By Simon Morgan
Sitting with Rafi the rhino (pictured below) thousands of feet above the planet we call home, I finally have time to reflect on the last few weeks and events I have been privileged to have been a part of. With so many conservation issues and challenges at hand, it has been great to rub shoulders with some conservation giants at the Elephant Summit, including Jane Goodall and Iain Douglas-Hamilton, and to realise that there is Hope…
It all started off with participating as a delegate at the World Youth Student Travel Conference (WYSTC) in Cape Town where we hosted a screening of the documentary film Blood Lions with Fair Trade Tourism. Without any support from the event organisers, we soldiered on and screened this eye-opening film anyways, calling on delegates to make time in their busy conferencing schedules.
THE CONSERVATION CONVERSATION BEGINS
A nerve was hit, with lots of wide eyes and nervous discussions – it was fantastic. This definitely led the main undercurrent of conversations throughout the conference, with many agents querying the integrity of the projects they were supporting.
During the various sessions, co-Wildlife ACT director, Johan Maree and I, had also pressed all agents to eject all lion breeding / petting / walking projects from their product offering. It was amazing to see large groups coming to the table with this call to action. Let the fight continue to protect the lions of Africa and the volunteers who come here to support real conservation.
ELEPHANT SUMMIT 2015 HIGHLIGHTS
It was with this hope for lions and the volunteer industry that I delved right into the Elephant Summit 2015 held at the Jackson Hole Wildlife Film Festival in Wyoming’s spectacular Teton National Park, USA. With a grizzly bear feeding on a moose outside the venue in the National Park, the courageous conservationists who are tackling the Elephant Crisis in Africa (yes, losing more than 100 000 elephants to poaching in 3 years is a crisis…) met to discuss successes, strategies and potential new synergies.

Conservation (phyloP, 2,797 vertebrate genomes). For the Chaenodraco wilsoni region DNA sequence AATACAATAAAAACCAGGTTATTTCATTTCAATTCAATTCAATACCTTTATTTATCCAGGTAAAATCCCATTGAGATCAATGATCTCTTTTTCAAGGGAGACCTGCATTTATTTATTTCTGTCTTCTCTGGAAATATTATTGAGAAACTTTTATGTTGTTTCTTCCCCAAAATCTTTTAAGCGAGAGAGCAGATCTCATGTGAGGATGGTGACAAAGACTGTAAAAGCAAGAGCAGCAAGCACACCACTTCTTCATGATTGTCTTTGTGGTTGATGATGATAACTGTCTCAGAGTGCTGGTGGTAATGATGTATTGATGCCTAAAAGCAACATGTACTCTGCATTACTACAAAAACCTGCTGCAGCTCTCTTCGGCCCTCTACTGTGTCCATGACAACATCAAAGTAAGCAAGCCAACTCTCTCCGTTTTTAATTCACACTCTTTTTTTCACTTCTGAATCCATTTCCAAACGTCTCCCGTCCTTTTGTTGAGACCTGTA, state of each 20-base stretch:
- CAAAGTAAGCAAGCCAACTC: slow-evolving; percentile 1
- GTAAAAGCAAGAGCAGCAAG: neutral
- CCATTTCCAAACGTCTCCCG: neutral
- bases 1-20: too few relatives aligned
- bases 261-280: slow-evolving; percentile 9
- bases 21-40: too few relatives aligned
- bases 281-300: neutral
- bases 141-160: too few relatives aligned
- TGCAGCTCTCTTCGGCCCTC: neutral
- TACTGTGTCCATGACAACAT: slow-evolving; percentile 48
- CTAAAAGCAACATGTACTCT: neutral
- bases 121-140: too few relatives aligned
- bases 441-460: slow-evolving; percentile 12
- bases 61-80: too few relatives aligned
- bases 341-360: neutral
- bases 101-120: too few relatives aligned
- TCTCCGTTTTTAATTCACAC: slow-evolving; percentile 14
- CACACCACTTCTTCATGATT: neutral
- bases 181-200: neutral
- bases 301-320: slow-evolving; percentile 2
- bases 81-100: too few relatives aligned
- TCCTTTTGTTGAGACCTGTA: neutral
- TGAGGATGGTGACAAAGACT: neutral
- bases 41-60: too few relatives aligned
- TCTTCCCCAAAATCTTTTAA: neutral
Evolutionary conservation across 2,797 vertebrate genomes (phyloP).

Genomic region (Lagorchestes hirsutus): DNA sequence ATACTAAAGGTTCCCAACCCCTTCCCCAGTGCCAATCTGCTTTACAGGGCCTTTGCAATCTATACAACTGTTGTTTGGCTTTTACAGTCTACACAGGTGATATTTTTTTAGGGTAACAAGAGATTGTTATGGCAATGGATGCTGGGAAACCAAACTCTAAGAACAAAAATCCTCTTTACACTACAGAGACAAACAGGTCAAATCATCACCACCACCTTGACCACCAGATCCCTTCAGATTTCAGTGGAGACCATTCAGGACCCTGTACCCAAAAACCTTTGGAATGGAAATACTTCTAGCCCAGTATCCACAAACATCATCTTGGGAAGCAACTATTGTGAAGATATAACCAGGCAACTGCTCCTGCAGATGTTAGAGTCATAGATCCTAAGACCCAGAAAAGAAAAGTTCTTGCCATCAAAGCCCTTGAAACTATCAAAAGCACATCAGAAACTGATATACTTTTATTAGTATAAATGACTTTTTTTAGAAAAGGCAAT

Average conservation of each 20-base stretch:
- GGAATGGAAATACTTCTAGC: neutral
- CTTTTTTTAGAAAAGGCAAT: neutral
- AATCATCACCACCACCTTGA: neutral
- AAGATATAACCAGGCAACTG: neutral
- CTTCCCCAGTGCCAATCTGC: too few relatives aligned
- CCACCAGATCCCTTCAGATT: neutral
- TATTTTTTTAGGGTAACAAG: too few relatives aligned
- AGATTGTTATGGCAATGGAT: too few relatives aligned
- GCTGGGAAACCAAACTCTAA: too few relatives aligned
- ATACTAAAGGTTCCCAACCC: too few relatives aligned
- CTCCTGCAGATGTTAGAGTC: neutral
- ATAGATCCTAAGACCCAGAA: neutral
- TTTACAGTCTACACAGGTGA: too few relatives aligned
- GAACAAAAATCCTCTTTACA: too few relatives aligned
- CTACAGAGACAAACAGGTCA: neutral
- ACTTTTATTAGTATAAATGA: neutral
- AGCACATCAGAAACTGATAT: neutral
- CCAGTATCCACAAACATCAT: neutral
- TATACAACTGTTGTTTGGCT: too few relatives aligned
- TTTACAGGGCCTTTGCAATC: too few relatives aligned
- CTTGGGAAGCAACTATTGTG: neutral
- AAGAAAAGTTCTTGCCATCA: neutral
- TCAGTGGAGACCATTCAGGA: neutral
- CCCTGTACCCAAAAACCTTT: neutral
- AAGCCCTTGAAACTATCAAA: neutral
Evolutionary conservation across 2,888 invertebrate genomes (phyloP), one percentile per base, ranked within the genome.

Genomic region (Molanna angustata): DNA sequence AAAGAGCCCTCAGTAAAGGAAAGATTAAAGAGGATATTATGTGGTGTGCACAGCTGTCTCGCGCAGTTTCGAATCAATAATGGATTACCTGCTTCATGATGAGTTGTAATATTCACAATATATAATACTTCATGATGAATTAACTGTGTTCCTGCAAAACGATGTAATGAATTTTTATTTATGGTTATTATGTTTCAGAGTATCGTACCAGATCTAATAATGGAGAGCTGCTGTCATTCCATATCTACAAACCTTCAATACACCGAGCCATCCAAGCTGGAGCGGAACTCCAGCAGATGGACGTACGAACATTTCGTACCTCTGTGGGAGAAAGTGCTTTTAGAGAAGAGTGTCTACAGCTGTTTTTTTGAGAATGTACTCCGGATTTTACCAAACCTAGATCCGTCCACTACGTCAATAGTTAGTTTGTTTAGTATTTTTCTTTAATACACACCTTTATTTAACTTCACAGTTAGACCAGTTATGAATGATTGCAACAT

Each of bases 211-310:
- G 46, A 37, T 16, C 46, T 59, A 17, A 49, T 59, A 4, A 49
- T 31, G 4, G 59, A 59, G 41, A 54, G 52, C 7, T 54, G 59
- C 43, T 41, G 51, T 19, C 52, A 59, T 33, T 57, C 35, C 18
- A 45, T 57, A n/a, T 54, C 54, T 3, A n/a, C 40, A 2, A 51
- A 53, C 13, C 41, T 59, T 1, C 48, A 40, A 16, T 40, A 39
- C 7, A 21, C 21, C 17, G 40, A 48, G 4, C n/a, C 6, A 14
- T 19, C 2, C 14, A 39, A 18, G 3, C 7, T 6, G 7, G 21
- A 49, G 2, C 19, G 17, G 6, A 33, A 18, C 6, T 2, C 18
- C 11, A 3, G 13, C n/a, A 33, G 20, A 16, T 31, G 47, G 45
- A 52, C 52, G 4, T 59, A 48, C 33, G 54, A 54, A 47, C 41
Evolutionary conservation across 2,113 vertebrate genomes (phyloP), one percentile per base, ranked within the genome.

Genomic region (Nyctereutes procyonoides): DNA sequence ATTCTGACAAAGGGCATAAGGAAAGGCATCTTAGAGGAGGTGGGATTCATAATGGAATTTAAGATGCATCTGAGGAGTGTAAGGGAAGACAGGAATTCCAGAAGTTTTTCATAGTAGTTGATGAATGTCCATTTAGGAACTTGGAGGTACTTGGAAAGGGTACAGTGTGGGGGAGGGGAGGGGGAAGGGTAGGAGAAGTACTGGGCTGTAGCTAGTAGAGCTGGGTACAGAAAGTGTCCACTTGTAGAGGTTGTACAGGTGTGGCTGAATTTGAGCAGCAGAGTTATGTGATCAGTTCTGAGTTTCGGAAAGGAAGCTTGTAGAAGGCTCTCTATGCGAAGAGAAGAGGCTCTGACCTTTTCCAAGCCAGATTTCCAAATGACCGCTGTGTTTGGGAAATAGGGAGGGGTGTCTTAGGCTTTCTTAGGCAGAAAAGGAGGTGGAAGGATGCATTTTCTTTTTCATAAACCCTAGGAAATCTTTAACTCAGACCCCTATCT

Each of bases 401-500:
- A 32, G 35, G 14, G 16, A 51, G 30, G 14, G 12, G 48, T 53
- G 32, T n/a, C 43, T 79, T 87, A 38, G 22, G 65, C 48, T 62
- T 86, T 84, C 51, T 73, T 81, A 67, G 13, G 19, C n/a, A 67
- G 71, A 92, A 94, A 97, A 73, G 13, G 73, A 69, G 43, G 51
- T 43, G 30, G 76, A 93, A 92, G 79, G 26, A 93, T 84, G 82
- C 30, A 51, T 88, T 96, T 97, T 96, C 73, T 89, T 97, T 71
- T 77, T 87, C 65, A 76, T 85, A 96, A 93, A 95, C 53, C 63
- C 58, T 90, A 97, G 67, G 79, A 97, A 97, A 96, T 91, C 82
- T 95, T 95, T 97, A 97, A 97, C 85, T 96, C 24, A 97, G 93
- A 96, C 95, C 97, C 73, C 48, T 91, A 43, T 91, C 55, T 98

It was among this community at the Elephant Summit that I managed to meet Julie Stein from Wildlife Friendly who has agreed to help develop and promote the guidelines Wildlife ACT has drafted to assist corporates in developing a unique business environment to promote, identify and trade with partners who declare their allegiance to the non-use of illegal wildlife products. This has now landed with the US Wildlife Trafficking Alliance and will be tabled at a meeting in the White House to assist with President Obama’s directive to address the trade of illegal wildlife in the US and abroad.
STANDING AGAINST ELEPHANT IVORY & RHINO HORN TRADE AT ELEPHANT SUMMIT 2015
Furthermore, we will now be working with Julie and the Richline Group, one of the largest jewellery companies in the world, to integrate these guidelines into Richline’s company ethos so as to lead other jewellery makers to take a stance against the use of Elephant Ivory and Rhino Horn in the luxury goods market. It was here at the Elephant Summit that we also got to listen to E.O Wilson, the grandfather of Biodiversity Conservation, who gave us a heartfelt warning to protect this only life-line we have to our own survival that I am now looking down upon – Mother Earth.
His advice: leave 50% of her untouched so that we can survive… His passing comment was about rhino and their current crisis (yes, a decreasing population trend due to targeted, syndicated poaching pressure is a crisis) and it was following this that I made sure to meet him afterwards and ensure that he got to give Rafi the rhino a big kiss.